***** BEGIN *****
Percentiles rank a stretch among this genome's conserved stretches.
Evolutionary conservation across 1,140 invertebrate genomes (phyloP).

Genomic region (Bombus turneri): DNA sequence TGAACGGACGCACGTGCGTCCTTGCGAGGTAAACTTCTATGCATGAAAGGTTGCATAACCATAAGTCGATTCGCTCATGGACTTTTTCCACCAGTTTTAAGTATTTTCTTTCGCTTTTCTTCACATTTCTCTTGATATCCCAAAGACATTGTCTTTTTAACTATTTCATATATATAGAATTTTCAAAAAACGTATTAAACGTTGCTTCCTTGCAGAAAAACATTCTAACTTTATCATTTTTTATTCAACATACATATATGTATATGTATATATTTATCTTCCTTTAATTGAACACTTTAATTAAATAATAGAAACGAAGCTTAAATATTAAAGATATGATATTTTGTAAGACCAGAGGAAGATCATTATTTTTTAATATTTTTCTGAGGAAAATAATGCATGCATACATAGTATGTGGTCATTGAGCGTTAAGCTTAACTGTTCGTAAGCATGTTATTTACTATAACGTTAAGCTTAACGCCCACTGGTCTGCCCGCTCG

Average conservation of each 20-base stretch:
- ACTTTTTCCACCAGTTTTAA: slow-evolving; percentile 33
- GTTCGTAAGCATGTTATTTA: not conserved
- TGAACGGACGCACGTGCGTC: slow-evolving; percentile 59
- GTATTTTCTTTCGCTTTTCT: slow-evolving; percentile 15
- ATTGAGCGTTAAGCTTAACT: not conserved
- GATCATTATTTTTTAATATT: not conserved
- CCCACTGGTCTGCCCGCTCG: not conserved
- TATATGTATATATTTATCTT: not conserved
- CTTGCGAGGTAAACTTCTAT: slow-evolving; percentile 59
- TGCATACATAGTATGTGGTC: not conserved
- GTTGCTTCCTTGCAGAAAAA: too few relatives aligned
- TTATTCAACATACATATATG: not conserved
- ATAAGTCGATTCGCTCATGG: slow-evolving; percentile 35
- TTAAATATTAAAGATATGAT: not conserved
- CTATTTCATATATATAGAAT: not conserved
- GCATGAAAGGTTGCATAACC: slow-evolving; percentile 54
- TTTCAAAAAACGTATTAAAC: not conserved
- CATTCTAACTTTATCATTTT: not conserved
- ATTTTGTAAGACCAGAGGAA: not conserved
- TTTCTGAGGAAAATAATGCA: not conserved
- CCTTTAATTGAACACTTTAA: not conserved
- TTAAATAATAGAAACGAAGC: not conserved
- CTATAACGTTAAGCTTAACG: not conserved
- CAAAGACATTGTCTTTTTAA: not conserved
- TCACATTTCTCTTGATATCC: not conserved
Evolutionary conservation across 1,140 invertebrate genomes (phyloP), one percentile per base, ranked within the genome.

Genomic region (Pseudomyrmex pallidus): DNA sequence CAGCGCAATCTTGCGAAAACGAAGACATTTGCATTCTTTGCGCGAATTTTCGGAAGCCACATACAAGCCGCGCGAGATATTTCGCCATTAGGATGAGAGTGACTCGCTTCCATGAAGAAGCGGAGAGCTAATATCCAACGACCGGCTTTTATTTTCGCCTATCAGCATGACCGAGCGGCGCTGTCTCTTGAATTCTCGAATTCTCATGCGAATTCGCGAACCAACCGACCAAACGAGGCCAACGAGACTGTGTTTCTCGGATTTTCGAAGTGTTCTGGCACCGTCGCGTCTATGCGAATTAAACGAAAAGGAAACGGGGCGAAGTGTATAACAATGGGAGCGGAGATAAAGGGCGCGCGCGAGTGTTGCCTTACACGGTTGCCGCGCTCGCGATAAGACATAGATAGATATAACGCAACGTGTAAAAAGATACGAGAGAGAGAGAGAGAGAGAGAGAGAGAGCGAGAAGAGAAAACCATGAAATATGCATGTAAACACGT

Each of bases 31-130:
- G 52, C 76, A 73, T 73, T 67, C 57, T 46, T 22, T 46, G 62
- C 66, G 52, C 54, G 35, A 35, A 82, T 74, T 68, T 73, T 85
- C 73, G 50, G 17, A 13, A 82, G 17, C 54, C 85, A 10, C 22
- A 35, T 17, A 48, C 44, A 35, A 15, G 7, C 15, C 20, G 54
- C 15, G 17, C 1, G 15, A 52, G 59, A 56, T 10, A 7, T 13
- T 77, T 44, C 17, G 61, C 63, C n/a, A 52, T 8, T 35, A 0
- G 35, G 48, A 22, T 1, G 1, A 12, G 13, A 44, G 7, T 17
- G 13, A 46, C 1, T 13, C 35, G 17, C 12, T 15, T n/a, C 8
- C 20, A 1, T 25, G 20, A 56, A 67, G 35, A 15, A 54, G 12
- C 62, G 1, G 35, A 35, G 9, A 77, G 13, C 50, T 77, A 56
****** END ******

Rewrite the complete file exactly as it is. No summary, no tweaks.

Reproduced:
Percentiles rank a stretch among this genome's conserved stretches.
Evolutionary conservation across 1,140 invertebrate genomes (phyloP).

Genomic region (Bombus turneri): DNA sequence TGAACGGACGCACGTGCGTCCTTGCGAGGTAAACTTCTATGCATGAAAGGTTGCATAACCATAAGTCGATTCGCTCATGGACTTTTTCCACCAGTTTTAAGTATTTTCTTTCGCTTTTCTTCACATTTCTCTTGATATCCCAAAGACATTGTCTTTTTAACTATTTCATATATATAGAATTTTCAAAAAACGTATTAAACGTTGCTTCCTTGCAGAAAAACATTCTAACTTTATCATTTTTTATTCAACATACATATATGTATATGTATATATTTATCTTCCTTTAATTGAACACTTTAATTAAATAATAGAAACGAAGCTTAAATATTAAAGATATGATATTTTGTAAGACCAGAGGAAGATCATTATTTTTTAATATTTTTCTGAGGAAAATAATGCATGCATACATAGTATGTGGTCATTGAGCGTTAAGCTTAACTGTTCGTAAGCATGTTATTTACTATAACGTTAAGCTTAACGCCCACTGGTCTGCCCGCTCG

Average conservation of each 20-base stretch:
- ACTTTTTCCACCAGTTTTAA: slow-evolving; percentile 33
- GTTCGTAAGCATGTTATTTA: not conserved
- TGAACGGACGCACGTGCGTC: slow-evolving; percentile 59
- GTATTTTCTTTCGCTTTTCT: slow-evolving; percentile 15
- ATTGAGCGTTAAGCTTAACT: not conserved
- GATCATTATTTTTTAATATT: not conserved
- CCCACTGGTCTGCCCGCTCG: not conserved
- TATATGTATATATTTATCTT: not conserved
- CTTGCGAGGTAAACTTCTAT: slow-evolving; percentile 59
- TGCATACATAGTATGTGGTC: not conserved
- GTTGCTTCCTTGCAGAAAAA: too few relatives aligned
- TTATTCAACATACATATATG: not conserved
- ATAAGTCGATTCGCTCATGG: slow-evolving; percentile 35
- TTAAATATTAAAGATATGAT: not conserved
- CTATTTCATATATATAGAAT: not conserved
- GCATGAAAGGTTGCATAACC: slow-evolving; percentile 54
- TTTCAAAAAACGTATTAAAC: not conserved
- CATTCTAACTTTATCATTTT: not conserved
- ATTTTGTAAGACCAGAGGAA: not conserved
- TTTCTGAGGAAAATAATGCA: not conserved
- CCTTTAATTGAACACTTTAA: not conserved
- TTAAATAATAGAAACGAAGC: not conserved
- CTATAACGTTAAGCTTAACG: not conserved
- CAAAGACATTGTCTTTTTAA: not conserved
- TCACATTTCTCTTGATATCC: not conserved
Evolutionary conservation across 1,140 invertebrate genomes (phyloP), one percentile per base, ranked within the genome.

Genomic region (Pseudomyrmex pallidus): DNA sequence CAGCGCAATCTTGCGAAAACGAAGACATTTGCATTCTTTGCGCGAATTTTCGGAAGCCACATACAAGCCGCGCGAGATATTTCGCCATTAGGATGAGAGTGACTCGCTTCCATGAAGAAGCGGAGAGCTAATATCCAACGACCGGCTTTTATTTTCGCCTATCAGCATGACCGAGCGGCGCTGTCTCTTGAATTCTCGAATTCTCATGCGAATTCGCGAACCAACCGACCAAACGAGGCCAACGAGACTGTGTTTCTCGGATTTTCGAAGTGTTCTGGCACCGTCGCGTCTATGCGAATTAAACGAAAAGGAAACGGGGCGAAGTGTATAACAATGGGAGCGGAGATAAAGGGCGCGCGCGAGTGTTGCCTTACACGGTTGCCGCGCTCGCGATAAGACATAGATAGATATAACGCAACGTGTAAAAAGATACGAGAGAGAGAGAGAGAGAGAGAGAGAGAGCGAGAAGAGAAAACCATGAAATATGCATGTAAACACGT

Each of bases 31-130:
- G 52, C 76, A 73, T 73, T 67, C 57, T 46, T 22, T 46, G 62
- C 66, G 52, C 54, G 35, A 35, A 82, T 74, T 68, T 73, T 85
- C 73, G 50, G 17, A 13, A 82, G 17, C 54, C 85, A 10, C 22
- A 35, T 17, A 48, C 44, A 35, A 15, G 7, C 15, C 20, G 54
- C 15, G 17, C 1, G 15, A 52, G 59, A 56, T 10, A 7, T 13
- T 77, T 44, C 17, G 61, C 63, C n/a, A 52, T 8, T 35, A 0
- G 35, G 48, A 22, T 1, G 1, A 12, G 13, A 44, G 7, T 17
- G 13, A 46, C 1, T 13, C 35, G 17, C 12, T 15, T n/a, C 8
- C 20, A 1, T 25, G 20, A 56, A 67, G 35, A 15, A 54, G 12
- C 62, G 1, G 35, A 35, G 9, A 77, G 13, C 50, T 77, A 56